When making voice calls, users’ phones can utilize a nearby WiFi network instead of using their carrier's network connection. This can bypass the issue of weak carrier coverage in certain areas where users may be unable to get an adequate signal.
With the unveiling of iOS 10 yesterday at its annual Worldwide Developers Conference, Apple announced a host of new features to come -- along with an updated, more fully-loaded Siri to help users navigate this expanding landscape.
The Lumia 950 and Lumia 950 XL will be Microsoft's first ever Windows-powered smartphones, offering Windows 10. However, the software giant might have to think of another way to stay relevant in the smartphone industry: Currently, AT&T is the only carrier that plans to sell the Lumia 950 in the United States.
When it comes to mobile security, studies show that mobile malware is a rapidly growing concern in today’s increasingly connected world. Enter a new breed of smartphone that’s designed to address these concerns and thus become the new face of enterprise security. At least, that’s what BlackBerry and Android – the duo behind this new device – are trying to accomplish.
These days, businesses must understand that the key to enhanced mobility is not only a proactive attitude toward new capabilities, but also a focus on integrating cloud to facilitate these innovations. To take the next step with mobile, businesses must also embrace and integrate cloud.
Today’s smart devices are modern miracles, with all the built-in capabilities of a super-computer – but with a dead battery, the best device in the world is just a hunk of metal and plastic. Here are a series of important tips for the modern age and its inhabitants with Android devices.
Today’s smart devices are modern miracles, with all the built-in capabilities of a super-computer – but with a dead battery, the best device in the world is just a hunk of metal and plastic. Here are a series of important tips for the modern age and its inhabitants with iOS.
Apple just broke some serious records, thanks to massive sales of the iPhone 6 and iPhone 6 plus at the end of 2014. These sales contributed to Apple’s revenue increase to $74.6 billion, an $18 billion profit that is the biggest ever reported by a public company worldwide.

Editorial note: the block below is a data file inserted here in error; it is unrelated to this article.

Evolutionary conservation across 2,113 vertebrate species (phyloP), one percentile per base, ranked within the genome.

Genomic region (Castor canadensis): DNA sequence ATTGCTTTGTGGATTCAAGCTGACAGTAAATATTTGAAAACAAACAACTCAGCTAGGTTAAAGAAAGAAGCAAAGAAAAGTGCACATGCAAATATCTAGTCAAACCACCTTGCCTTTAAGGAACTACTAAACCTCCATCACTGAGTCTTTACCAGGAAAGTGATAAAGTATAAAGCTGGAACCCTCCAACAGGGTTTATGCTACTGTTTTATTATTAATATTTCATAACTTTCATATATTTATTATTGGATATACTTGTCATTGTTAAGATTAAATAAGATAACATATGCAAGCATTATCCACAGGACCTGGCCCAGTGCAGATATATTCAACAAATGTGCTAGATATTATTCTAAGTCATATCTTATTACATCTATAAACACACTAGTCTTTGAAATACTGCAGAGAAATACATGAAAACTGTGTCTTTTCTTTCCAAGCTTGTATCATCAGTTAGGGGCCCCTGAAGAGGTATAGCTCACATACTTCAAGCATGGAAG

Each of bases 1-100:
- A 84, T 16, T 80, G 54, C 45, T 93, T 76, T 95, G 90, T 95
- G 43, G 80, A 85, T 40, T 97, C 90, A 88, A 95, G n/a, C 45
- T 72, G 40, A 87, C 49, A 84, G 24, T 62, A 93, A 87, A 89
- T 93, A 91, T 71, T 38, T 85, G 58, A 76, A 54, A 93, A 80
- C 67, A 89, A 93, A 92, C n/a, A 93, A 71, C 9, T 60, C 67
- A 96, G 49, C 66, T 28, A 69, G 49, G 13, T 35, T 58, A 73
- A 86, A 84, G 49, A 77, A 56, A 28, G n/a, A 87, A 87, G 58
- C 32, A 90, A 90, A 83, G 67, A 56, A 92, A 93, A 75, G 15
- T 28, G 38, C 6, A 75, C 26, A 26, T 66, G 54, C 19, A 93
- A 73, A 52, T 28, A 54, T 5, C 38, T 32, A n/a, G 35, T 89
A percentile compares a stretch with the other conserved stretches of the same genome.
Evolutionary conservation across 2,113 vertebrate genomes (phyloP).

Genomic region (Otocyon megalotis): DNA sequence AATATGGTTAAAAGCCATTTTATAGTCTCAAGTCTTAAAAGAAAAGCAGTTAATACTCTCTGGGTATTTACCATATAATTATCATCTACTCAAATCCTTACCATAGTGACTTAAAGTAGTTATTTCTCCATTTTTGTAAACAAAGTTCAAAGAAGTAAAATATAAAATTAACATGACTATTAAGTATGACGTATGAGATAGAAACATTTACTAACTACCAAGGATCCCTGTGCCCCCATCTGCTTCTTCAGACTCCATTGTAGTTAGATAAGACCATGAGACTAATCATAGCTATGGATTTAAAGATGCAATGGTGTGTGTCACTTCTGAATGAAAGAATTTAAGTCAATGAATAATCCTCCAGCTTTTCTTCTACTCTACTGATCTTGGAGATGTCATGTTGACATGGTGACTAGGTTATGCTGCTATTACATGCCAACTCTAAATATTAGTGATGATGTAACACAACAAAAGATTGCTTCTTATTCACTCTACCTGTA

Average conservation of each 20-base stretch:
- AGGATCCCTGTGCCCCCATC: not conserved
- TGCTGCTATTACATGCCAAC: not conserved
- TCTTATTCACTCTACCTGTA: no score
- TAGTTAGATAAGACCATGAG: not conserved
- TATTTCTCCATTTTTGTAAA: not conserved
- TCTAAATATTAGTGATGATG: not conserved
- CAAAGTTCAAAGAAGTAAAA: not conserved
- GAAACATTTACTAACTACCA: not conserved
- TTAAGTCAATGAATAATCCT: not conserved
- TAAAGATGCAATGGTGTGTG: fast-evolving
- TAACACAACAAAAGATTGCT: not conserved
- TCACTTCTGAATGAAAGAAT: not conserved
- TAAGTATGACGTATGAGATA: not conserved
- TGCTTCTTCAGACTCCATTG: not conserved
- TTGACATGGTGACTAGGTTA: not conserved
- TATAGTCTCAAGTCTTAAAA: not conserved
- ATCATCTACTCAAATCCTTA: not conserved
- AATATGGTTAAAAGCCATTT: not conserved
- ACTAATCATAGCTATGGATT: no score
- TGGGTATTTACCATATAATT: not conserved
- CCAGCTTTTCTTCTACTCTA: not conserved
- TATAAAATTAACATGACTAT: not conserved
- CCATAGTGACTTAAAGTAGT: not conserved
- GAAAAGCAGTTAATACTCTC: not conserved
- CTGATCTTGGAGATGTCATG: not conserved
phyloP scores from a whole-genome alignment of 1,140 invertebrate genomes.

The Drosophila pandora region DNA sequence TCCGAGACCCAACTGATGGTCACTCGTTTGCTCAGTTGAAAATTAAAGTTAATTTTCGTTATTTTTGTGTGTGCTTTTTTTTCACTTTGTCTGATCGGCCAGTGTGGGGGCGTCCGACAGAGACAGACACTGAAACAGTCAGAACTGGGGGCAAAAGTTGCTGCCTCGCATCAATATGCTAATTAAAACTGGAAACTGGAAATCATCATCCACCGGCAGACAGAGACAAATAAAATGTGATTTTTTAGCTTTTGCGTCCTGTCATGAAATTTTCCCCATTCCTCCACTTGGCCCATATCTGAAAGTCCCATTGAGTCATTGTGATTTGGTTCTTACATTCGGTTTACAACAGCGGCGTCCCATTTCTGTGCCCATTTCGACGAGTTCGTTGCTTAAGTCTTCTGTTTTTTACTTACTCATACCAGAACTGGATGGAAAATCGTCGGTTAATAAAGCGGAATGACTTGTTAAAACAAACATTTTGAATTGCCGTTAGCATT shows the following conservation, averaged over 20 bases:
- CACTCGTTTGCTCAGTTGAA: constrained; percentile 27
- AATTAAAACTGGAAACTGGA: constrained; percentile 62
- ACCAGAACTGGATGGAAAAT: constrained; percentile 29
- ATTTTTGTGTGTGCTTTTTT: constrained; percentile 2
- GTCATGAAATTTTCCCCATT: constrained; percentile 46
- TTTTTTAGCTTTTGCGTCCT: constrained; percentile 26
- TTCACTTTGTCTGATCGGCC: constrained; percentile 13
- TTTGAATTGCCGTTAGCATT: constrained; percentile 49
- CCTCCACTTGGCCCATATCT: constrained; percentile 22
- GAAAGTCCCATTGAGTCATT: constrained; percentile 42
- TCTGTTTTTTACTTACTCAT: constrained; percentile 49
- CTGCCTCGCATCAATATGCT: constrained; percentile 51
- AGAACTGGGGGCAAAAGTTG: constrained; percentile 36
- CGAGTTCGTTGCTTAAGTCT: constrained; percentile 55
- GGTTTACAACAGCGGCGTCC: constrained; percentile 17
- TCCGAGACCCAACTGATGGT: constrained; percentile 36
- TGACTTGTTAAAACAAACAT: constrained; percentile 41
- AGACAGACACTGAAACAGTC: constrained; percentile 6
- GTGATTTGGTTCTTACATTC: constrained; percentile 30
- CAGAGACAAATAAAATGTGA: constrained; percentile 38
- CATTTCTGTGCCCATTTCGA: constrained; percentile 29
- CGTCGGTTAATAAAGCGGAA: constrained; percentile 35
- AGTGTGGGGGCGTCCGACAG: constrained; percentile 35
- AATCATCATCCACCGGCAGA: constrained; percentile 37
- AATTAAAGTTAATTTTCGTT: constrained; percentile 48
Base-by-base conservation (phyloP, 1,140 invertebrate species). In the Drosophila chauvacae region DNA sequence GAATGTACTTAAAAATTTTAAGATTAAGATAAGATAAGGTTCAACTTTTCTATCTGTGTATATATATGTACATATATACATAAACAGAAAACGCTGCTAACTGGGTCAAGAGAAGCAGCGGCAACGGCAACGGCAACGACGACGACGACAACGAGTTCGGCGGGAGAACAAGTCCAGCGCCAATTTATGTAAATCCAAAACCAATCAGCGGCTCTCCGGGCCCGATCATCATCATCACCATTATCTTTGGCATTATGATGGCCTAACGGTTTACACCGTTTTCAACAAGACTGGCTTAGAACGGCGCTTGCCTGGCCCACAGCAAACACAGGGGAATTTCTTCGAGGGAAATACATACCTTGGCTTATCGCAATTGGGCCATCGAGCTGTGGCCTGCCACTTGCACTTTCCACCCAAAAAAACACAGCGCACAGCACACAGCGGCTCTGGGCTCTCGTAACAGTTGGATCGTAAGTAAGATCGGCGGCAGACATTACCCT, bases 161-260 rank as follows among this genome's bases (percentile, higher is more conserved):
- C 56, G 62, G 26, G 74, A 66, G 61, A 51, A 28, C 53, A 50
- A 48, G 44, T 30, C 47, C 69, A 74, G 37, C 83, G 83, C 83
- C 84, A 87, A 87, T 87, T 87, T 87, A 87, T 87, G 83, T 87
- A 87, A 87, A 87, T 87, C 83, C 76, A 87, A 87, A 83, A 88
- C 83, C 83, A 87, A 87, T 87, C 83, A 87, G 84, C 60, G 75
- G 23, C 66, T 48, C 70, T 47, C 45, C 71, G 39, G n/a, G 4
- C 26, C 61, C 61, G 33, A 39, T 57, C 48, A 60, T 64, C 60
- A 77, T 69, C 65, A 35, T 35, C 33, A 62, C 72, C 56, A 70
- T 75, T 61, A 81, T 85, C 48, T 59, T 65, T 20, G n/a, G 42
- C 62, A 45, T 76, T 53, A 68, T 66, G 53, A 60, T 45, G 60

We know we’ve become attached to our smart devices, but do we know exactly how much our increasing obsession is costing us? Average annual U.S. household spending on cell phone bills has grown by more than four times in the past 13 years.
As a testament to the prevalence and unparalleled growth of LTE around the world, the number of LTE-enabled user devices has increased again by 78.8 percent, while the number of LTE device manufacturers has increased by 52.5 percent.
Thanks to aggressive data promotions for tablets, the growing popularity of data sharing plans and progress in the tablet market, tablets boasted some of the most promising numbers for carriers from Q1.
In the aftermath of Heartbleed, internet security is coming under close scrutiny. But it turns out that being hacked is still a very real threat for certain Android devices, calling enterprise mobile security into question.
As BYOD becomes an increasingly widespread trend in the workplace, a recent survey reveals that employees using personal devices in the workplace could be leaving themselves (and their companies) open to attack.
Ever since wireless carriers first began offering mobile data services, widespread data consumption in the mobile industry has skyrocketed, exceeding 50 percent and surpassing voice revenue for the first time.